A rendering of the futureÂ Orbit FabÂ Shuttle, which will deliver fuel to satellites in need directly on orbit.
Orbit Fab, known as the "gas stations in space," is developing a system that consists of fuel ports, refueling shuttles to transport fuel to satellites in need, and refueling tankers, or orbital gas stations, for shuttles to retrieve fuel from. The company has set a price of $20 million for on-orbit delivery of hydrazine, a commonly used satellite propellant.
In 2018, the company sent two testbeds to the International Space Station to test the interfaces, pumps, and plumbing. Then in 2021, it launched Tanker-001 Tenzing, a fuel depot demonstrator, which provided valuable insights for the design of the current hardware.
The upcoming launch is set for 2024, as Orbit Fab plans to deliver fuel in geostationary orbit for a mission by the Air Force Research Lab. "It's currently being treated as a demonstration, but there is significant interest from various branches of the US government who understand the value of refueling," says Faber.
Astroscale, a Japanese satellite servicing company, will be Orbit Fab's first private customer. They have developed LEXI, the first satellite designed for refueling, which will feature RAFTI ports and is slated for launch in 2026.
An original approach
According to Simone D'Amico, an associate professor of astronautics at Stanford University, who is not connected with Orbit Fab, on-orbit servicing is crucial for ensuring the safe and sustainable development of space. "Could you imagine a ground mobility infrastructure, roads and cities, without gas stations and auto repair shops? Could you imagine single-use cars or airplanes?" he asks. "The development of space infrastructure and the proliferation of space assets is reaching a critical volume that is not sustainable anymore without a change of paradigm."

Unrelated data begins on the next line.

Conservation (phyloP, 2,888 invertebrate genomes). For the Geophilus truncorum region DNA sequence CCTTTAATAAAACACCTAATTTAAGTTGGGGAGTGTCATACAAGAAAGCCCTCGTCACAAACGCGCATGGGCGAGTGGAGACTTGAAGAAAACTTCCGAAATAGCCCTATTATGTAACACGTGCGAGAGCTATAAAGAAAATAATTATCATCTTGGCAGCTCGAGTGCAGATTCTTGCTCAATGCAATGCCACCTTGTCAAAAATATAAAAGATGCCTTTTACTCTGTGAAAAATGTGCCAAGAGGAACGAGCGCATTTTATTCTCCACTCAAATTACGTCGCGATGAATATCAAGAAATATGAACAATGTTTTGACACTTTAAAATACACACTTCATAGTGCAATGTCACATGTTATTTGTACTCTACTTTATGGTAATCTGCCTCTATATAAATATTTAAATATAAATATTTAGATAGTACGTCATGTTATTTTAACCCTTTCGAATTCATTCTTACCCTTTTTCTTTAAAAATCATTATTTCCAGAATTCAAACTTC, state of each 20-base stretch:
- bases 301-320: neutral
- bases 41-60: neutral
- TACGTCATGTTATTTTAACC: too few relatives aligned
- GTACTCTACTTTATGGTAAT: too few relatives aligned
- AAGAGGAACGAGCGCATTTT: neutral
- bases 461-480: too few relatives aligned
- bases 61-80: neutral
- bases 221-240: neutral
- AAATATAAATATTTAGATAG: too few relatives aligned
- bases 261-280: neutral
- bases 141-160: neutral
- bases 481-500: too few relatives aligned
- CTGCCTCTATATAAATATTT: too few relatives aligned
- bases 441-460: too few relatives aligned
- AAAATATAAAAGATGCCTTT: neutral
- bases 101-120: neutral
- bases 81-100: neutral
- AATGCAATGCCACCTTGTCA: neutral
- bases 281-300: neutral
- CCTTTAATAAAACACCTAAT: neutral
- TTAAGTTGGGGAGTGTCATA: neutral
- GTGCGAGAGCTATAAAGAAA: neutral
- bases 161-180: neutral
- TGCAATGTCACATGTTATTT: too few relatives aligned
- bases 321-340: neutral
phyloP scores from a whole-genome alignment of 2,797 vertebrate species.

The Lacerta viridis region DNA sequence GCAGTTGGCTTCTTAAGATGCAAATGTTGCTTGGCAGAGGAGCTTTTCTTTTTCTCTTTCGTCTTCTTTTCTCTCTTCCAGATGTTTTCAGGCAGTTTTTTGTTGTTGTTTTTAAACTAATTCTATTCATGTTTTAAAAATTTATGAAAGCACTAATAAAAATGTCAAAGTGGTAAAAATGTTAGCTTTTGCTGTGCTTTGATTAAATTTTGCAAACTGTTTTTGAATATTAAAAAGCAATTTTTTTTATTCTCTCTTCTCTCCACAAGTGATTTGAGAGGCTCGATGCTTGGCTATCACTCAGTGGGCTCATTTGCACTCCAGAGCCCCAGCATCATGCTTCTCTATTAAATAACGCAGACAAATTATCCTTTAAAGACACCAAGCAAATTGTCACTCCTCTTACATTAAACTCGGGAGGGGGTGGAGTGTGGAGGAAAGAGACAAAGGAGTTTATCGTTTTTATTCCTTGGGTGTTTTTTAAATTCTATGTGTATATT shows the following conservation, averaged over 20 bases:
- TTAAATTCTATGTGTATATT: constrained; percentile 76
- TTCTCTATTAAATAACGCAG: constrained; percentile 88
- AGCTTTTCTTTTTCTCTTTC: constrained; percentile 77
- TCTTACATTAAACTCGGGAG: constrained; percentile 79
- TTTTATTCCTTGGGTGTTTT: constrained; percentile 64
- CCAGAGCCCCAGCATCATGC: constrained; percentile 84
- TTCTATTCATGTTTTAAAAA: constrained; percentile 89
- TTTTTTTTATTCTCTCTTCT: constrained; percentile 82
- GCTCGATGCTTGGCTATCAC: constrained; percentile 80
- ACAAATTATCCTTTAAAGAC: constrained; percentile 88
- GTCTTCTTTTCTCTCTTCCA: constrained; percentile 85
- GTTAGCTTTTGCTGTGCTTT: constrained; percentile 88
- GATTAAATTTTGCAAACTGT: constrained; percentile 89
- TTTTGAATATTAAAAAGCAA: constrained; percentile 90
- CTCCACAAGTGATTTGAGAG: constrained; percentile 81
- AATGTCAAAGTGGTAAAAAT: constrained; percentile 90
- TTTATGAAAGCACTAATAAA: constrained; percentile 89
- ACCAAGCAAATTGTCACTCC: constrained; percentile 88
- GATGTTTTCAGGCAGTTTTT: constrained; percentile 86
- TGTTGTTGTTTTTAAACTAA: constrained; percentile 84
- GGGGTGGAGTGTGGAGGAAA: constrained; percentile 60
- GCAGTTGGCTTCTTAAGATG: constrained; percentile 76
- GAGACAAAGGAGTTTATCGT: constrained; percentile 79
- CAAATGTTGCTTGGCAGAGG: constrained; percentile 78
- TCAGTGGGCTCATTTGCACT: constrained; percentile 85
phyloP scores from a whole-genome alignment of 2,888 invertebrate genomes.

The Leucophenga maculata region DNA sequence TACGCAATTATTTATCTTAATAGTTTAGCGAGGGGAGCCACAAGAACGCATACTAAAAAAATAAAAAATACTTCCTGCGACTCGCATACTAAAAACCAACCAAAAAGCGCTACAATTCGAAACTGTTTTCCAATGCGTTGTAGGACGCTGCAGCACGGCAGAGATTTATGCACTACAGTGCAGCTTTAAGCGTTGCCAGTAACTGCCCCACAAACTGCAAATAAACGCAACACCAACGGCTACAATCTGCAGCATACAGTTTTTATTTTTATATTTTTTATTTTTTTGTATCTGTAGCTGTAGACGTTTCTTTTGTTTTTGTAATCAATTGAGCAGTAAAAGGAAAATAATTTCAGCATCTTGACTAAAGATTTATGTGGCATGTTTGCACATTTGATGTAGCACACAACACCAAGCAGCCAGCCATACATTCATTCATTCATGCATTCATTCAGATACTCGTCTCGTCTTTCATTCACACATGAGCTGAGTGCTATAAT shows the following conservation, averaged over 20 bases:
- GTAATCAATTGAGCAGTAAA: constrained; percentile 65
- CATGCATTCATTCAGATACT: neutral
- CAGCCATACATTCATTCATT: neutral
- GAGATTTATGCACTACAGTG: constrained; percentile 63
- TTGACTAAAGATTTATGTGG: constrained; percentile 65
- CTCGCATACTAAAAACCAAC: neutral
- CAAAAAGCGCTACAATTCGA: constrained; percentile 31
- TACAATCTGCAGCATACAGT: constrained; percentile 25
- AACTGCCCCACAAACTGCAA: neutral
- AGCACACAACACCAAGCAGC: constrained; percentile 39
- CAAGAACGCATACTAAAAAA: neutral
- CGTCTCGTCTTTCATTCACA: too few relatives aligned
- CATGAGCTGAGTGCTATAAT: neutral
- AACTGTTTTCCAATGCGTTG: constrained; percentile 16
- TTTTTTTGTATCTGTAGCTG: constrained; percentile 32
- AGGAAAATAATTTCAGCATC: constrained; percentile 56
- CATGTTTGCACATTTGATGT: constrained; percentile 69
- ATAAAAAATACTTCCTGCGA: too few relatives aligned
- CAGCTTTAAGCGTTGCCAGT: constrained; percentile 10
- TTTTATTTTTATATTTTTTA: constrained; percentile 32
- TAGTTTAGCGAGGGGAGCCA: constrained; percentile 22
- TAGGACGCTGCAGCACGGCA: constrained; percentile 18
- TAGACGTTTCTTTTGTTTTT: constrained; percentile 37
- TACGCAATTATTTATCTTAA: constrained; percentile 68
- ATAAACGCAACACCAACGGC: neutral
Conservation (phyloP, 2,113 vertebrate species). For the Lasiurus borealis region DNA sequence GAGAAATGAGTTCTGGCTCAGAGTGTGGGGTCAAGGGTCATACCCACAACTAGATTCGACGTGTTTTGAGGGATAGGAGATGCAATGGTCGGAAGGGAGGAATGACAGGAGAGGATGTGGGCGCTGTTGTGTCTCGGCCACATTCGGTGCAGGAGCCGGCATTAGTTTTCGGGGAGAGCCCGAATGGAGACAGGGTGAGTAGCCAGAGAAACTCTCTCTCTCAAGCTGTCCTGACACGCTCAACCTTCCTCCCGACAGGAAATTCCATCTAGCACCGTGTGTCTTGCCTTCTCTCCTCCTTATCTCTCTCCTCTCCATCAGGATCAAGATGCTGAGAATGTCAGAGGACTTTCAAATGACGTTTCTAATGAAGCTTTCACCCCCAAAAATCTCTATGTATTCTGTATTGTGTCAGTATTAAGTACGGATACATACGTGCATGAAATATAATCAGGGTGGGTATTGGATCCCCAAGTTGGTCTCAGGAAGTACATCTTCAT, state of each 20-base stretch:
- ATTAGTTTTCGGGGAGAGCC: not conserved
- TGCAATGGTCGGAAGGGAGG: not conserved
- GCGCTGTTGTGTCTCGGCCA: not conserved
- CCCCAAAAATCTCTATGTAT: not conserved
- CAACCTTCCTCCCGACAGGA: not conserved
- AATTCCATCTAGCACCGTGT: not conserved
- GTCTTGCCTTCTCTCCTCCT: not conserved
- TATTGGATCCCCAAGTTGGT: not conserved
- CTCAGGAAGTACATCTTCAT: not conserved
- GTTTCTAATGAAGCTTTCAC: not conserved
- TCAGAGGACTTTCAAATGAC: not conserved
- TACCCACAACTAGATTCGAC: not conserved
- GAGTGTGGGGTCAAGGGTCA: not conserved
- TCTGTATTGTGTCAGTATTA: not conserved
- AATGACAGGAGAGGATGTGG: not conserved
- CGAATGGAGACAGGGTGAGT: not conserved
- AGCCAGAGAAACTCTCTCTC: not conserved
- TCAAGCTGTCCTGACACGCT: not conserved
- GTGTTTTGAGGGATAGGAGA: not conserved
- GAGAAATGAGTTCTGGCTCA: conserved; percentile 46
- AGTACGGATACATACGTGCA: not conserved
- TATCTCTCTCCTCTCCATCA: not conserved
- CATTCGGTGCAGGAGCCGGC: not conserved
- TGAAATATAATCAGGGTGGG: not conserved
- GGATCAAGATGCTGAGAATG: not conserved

The module that fueled the groundbreaking moon mission has now reentered Earth's orbit. D'Amico explains that there have been several factors delaying its return, such as the lack of demand for spacecraft maintenance and the recent economic feasibility of on-orbit servicing technology, thanks to advancements in satellite miniaturization.
He believes that Orbit Fab is truly innovative, particularly from a marketing standpoint. "It's likely the only company worldwide that has positioned itself to establish gas stations in orbit," he states. "I believe Orbit Fab's approach is truly visionary and has the potential to pay off in the medium to long term. However, there is high risk in the short term, as satellites need to be designed with reusability and refueling in mind."
Initially, Orbit Fab plans to establish itself in the market as a fuel supplier to companies such as Astroscale, who are planning satellite inspection, repair, and upgrades in orbit, as well as debris collection. According to Faber, success in this sector could then convince major telecommunications corporations, which operate a large number of satellites, to revamp their business model and adopt refueling and servicing.
His proposed timeline involves establishing a pattern of sending and delivering fuel in orbit, followed by manufacturing fuel in space within the next decade or so. He envisions building refineries in orbit to process materials launched from Earth into various chemicals, such as air and water for commercial space stations, as well as minerals for 3D printer feedstock and plant cultivation. Ultimately, his goal is for his company to become the leading industrial chemical supplier for the burgeoning commercial space industry.